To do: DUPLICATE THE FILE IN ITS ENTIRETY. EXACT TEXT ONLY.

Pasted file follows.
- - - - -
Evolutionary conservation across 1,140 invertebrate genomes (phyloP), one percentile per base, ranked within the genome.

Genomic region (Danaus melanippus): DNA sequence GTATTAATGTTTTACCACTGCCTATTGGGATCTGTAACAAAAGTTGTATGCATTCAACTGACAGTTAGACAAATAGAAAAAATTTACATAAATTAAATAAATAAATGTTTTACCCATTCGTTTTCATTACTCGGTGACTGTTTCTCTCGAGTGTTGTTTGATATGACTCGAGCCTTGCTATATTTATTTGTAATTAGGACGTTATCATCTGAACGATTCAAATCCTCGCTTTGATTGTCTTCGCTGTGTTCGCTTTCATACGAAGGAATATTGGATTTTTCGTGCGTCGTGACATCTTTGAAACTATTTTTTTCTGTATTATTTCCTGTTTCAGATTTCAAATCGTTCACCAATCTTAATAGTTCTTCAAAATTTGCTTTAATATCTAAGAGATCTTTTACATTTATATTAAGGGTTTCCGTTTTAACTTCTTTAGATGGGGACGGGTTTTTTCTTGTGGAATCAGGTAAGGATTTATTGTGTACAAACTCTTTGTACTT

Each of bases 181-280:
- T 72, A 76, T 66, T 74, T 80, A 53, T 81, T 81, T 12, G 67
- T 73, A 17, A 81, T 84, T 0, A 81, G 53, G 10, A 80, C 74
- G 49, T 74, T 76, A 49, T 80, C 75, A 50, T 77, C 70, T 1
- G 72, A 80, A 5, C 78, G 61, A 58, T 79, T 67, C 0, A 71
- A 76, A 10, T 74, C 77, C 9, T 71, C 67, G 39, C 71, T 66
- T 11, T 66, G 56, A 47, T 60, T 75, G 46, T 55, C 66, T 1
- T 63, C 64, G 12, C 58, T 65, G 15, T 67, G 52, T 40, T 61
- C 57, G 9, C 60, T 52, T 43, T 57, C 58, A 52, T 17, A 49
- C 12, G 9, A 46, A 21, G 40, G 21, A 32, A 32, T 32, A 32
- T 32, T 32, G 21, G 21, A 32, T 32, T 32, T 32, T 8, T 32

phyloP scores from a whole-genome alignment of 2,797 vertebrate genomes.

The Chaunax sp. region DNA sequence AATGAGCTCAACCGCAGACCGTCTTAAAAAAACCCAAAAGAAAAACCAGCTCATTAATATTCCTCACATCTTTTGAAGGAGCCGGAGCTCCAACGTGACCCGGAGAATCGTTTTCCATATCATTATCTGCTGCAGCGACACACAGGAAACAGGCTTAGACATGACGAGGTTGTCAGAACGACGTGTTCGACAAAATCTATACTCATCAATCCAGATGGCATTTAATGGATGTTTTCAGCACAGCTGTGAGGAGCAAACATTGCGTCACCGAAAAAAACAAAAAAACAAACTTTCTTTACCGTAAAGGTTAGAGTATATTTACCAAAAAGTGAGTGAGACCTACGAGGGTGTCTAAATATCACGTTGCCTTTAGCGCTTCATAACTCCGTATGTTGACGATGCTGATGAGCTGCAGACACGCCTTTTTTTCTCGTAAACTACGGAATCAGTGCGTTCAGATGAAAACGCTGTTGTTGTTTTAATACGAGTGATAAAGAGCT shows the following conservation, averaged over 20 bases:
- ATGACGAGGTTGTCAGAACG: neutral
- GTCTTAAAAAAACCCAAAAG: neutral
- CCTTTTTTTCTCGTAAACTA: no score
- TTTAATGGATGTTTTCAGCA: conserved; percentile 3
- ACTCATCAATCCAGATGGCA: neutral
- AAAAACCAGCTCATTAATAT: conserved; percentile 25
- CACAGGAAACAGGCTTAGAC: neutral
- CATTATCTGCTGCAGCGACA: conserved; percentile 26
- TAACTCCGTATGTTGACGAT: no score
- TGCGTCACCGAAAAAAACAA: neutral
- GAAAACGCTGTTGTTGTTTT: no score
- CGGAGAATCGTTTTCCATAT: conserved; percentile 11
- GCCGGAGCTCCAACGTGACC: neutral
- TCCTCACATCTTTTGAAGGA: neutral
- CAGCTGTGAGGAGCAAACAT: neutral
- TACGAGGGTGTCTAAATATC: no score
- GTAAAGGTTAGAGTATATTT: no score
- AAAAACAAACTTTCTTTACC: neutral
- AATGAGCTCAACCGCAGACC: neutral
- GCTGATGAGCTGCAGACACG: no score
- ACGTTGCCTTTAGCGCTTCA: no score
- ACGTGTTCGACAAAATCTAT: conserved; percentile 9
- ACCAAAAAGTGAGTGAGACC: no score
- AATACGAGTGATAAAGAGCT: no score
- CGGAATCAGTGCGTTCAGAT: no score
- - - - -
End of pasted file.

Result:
Evolutionary conservation across 1,140 invertebrate genomes (phyloP), one percentile per base, ranked within the genome.

Genomic region (Danaus melanippus): DNA sequence GTATTAATGTTTTACCACTGCCTATTGGGATCTGTAACAAAAGTTGTATGCATTCAACTGACAGTTAGACAAATAGAAAAAATTTACATAAATTAAATAAATAAATGTTTTACCCATTCGTTTTCATTACTCGGTGACTGTTTCTCTCGAGTGTTGTTTGATATGACTCGAGCCTTGCTATATTTATTTGTAATTAGGACGTTATCATCTGAACGATTCAAATCCTCGCTTTGATTGTCTTCGCTGTGTTCGCTTTCATACGAAGGAATATTGGATTTTTCGTGCGTCGTGACATCTTTGAAACTATTTTTTTCTGTATTATTTCCTGTTTCAGATTTCAAATCGTTCACCAATCTTAATAGTTCTTCAAAATTTGCTTTAATATCTAAGAGATCTTTTACATTTATATTAAGGGTTTCCGTTTTAACTTCTTTAGATGGGGACGGGTTTTTTCTTGTGGAATCAGGTAAGGATTTATTGTGTACAAACTCTTTGTACTT

Each of bases 181-280:
- T 72, A 76, T 66, T 74, T 80, A 53, T 81, T 81, T 12, G 67
- T 73, A 17, A 81, T 84, T 0, A 81, G 53, G 10, A 80, C 74
- G 49, T 74, T 76, A 49, T 80, C 75, A 50, T 77, C 70, T 1
- G 72, A 80, A 5, C 78, G 61, A 58, T 79, T 67, C 0, A 71
- A 76, A 10, T 74, C 77, C 9, T 71, C 67, G 39, C 71, T 66
- T 11, T 66, G 56, A 47, T 60, T 75, G 46, T 55, C 66, T 1
- T 63, C 64, G 12, C 58, T 65, G 15, T 67, G 52, T 40, T 61
- C 57, G 9, C 60, T 52, T 43, T 57, C 58, A 52, T 17, A 49
- C 12, G 9, A 46, A 21, G 40, G 21, A 32, A 32, T 32, A 32
- T 32, T 32, G 21, G 21, A 32, T 32, T 32, T 32, T 8, T 32

phyloP scores from a whole-genome alignment of 2,797 vertebrate genomes.

The Chaunax sp. region DNA sequence AATGAGCTCAACCGCAGACCGTCTTAAAAAAACCCAAAAGAAAAACCAGCTCATTAATATTCCTCACATCTTTTGAAGGAGCCGGAGCTCCAACGTGACCCGGAGAATCGTTTTCCATATCATTATCTGCTGCAGCGACACACAGGAAACAGGCTTAGACATGACGAGGTTGTCAGAACGACGTGTTCGACAAAATCTATACTCATCAATCCAGATGGCATTTAATGGATGTTTTCAGCACAGCTGTGAGGAGCAAACATTGCGTCACCGAAAAAAACAAAAAAACAAACTTTCTTTACCGTAAAGGTTAGAGTATATTTACCAAAAAGTGAGTGAGACCTACGAGGGTGTCTAAATATCACGTTGCCTTTAGCGCTTCATAACTCCGTATGTTGACGATGCTGATGAGCTGCAGACACGCCTTTTTTTCTCGTAAACTACGGAATCAGTGCGTTCAGATGAAAACGCTGTTGTTGTTTTAATACGAGTGATAAAGAGCT shows the following conservation, averaged over 20 bases:
- ATGACGAGGTTGTCAGAACG: neutral
- GTCTTAAAAAAACCCAAAAG: neutral
- CCTTTTTTTCTCGTAAACTA: no score
- TTTAATGGATGTTTTCAGCA: conserved; percentile 3
- ACTCATCAATCCAGATGGCA: neutral
- AAAAACCAGCTCATTAATAT: conserved; percentile 25
- CACAGGAAACAGGCTTAGAC: neutral
- CATTATCTGCTGCAGCGACA: conserved; percentile 26
- TAACTCCGTATGTTGACGAT: no score
- TGCGTCACCGAAAAAAACAA: neutral
- GAAAACGCTGTTGTTGTTTT: no score
- CGGAGAATCGTTTTCCATAT: conserved; percentile 11
- GCCGGAGCTCCAACGTGACC: neutral
- TCCTCACATCTTTTGAAGGA: neutral
- CAGCTGTGAGGAGCAAACAT: neutral
- TACGAGGGTGTCTAAATATC: no score
- GTAAAGGTTAGAGTATATTT: no score
- AAAAACAAACTTTCTTTACC: neutral
- AATGAGCTCAACCGCAGACC: neutral
- GCTGATGAGCTGCAGACACG: no score
- ACGTTGCCTTTAGCGCTTCA: no score
- ACGTGTTCGACAAAATCTAT: conserved; percentile 9
- ACCAAAAAGTGAGTGAGACC: no score
- AATACGAGTGATAAAGAGCT: no score
- CGGAATCAGTGCGTTCAGAT: no score